Sunday, June 20, 2010

Pork: the noun, not the verb.

If you ever find yourself in the position of wanting to go to the Food & Wine Classic in Aspen, but lack the $1800 or so that it costs to go to the Grand Tastings, fear not. There are options for you.

For (somewhat) reasonable fees, you can attend individual events like the Grand Cochon and get your eat on.

Kevin and I went to the Grand Cochon, the last event of the Classic, on Sunday afternoon. Most of the crowds had cleared out, but there were still around 200 (or more? I don't estimate well) people in attendance at the Hotel Jerome. Food & Wine events are great for people who like free things like branded glassware. They are also very good for people who like cooking shows, the Food Network, and Top Chef. They are also good for people who like to drink in the afternoon. Luckily I fall into all of those categories.

First, the drinkies: there were 10 wineries to sample, but I mostly stuck to the beer. Coworker was concerned I missed out on the wine, but it was hot. I believe pig goes better with beer. Also, free branded glassware. Near the end of the event I discovered the bar, where Hendrick's Gin was giving out what as perhaps the best cocktail I have ever had in my life. Serious. Make it for yourself. (recipe down at the bottom).

Now, on to the most important things. The chefs at the Grand Cochon were competing against each other for the title of King of Porc, and they were all worthy contenders. Each chef was given one whole heritage pig to work with, and they all created some incredibly innovative dishes. My favorites:

  • Chef Devin Knell of the French Laundry's Pork Belly "pop tart" with lardo. I love pop tarts. I love pork belly. Nuff said.
  • Chef David Varley of the Bourbon Steakhouse's ground pork- and mushroom-stuffed pastry pocket. Oh my. Bliss. Mushroomy, earthy, bliss. He later won. A well-earned crowning. He also made a delightful "Porkeo" sandwich cookie with sweetened lard as the filling.
  • Chef Matt Steigerwald of the Lincoln Cafe's entire menu - pork belly spring roll with avocado, pork head and shoulder pozole, and roasted pork loin sandwich with stone-ground mustard and house-cured pickles. Some very different international flavors, but all were constantly wonderful. I would bathe in the pozole broth if possible.
  • Chef Scott Romano of Charlie Palmer's at the Joule's excellent, smoky-spicy sausage and sweet mustard.
  • Chef Jason Barikowski of Olympic Provisions had some really lovely offerings, including a spreadable andouille sausage, pig's foot and tail bean stew and what was quite possibly the best cupcake I have ever had.
It was so good, in fact, that Kevin and I went to ask the chef how they made it. My guess: creamy topping was lard or whatever. It was delicious. Like the best red velvet cake you've ever tasted, only better. Nicely textured, almost the density of a brownie. Creamy inside and out. I almost cried it was so good. So we go ask about it.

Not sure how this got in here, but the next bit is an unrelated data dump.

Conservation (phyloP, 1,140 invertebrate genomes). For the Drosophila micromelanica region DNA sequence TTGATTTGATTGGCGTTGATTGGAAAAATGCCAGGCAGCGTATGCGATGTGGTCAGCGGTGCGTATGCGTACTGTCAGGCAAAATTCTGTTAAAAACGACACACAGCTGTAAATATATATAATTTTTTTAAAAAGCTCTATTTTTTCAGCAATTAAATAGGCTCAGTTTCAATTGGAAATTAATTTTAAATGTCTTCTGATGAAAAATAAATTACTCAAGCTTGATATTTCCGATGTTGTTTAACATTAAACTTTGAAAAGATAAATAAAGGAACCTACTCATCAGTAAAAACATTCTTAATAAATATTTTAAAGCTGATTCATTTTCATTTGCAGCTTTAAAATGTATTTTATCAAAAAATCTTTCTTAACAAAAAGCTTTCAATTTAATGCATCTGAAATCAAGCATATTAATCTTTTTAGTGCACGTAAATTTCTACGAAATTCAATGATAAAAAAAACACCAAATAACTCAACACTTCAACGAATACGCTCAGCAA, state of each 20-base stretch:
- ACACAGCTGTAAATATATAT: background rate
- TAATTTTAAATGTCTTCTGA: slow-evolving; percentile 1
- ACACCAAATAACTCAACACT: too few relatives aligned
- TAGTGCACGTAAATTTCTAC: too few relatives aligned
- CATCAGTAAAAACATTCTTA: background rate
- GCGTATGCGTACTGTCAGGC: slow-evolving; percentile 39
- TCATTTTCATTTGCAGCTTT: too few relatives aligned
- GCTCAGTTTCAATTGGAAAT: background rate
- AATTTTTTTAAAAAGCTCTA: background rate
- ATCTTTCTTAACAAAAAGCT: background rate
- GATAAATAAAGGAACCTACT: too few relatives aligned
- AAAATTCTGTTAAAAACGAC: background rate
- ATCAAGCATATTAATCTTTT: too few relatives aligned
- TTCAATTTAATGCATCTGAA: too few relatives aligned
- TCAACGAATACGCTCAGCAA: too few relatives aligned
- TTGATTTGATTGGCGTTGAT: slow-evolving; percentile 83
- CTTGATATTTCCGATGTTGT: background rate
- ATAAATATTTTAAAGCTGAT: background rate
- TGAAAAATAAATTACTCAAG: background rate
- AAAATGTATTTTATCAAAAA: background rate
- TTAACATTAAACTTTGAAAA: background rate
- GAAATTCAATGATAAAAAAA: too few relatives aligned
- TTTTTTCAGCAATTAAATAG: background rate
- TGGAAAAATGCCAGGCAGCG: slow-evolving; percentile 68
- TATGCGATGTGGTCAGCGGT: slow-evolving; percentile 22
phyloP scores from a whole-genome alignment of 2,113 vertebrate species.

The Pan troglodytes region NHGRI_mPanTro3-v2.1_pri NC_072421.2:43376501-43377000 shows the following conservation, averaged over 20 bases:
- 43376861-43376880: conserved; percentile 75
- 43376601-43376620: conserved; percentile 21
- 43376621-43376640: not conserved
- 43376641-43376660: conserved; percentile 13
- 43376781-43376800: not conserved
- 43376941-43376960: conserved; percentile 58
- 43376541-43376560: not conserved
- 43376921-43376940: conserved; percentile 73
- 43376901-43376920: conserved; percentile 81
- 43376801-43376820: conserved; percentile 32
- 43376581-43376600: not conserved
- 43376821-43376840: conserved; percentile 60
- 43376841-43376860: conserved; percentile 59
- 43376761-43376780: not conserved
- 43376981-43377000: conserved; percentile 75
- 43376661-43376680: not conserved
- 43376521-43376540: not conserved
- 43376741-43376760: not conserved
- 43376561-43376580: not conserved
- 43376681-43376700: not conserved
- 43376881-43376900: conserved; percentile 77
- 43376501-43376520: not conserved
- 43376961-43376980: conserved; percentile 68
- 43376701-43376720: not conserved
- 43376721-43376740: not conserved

"Well, it's a chocolate cupcake. With a little vanilla cream on top...sprinkled with some vanilla sea salt. Oh, and the cupcake batter is made with the BLOOD AND BLUBBER OF THE PIG."

I'm not really a squeamish person, but I am kinda glad I didn't know what was in it initially. Ahem.

An especially nice treat was Chef Jennifer Jasinski of Rioja's "lamb lounge." Her lamb loin with sweet pea, grilled red onion and mint salad, and lamb sausage with tomato jam would make a believer out of anyone who's not a fan of lamb. Both were perfectly cooked, well-balanced and fresh.

Other highlights: a whole pig breakdown by butcher Ryan Farr of 4505 Meats in San Fransisco was...enlightening. In fact, the whole theme of the event - heritage pigs, whole-animal preparations, offal and sustainable farming - was really an inspirational experience. Responsible eating doesn't have to mean giving up on animals whole hog (get it? get it?) but being thoughtful about the animals you do eat - supporting local farms, making an effort to eat fewer processed foods, and returning to the thought process of an earlier generation. If we are to be true stewards of the land, we need to enjoy whole products - even if that means blood in your cupcakes.


  1. I think you perfectly captured my essence.

    Blood cupcake > blood sausage.

    Have you looked at the DC guy's menu? Wow, it's expensive. It was good, but frankly, it wasn't that good. Not worth $40 a plate. But it does make me think that we got our money's worth.

  2. Agree with Kevin. I can't wait to attend eating functions with yous.

  3. This comment has been removed by a blog administrator.

  4. I invented Microsoft paint (not really), I therefore technically own every silly drawing on this post, send all revenue checks to me. Oh wait, we don't make any money...

  5. But I do own all rights to rainbows, because you see Noah was my dad and the copyrights are sent down through the family. So maybe in the future you (and every second grade girl) need to ask me before you draw rainbows. Thanks.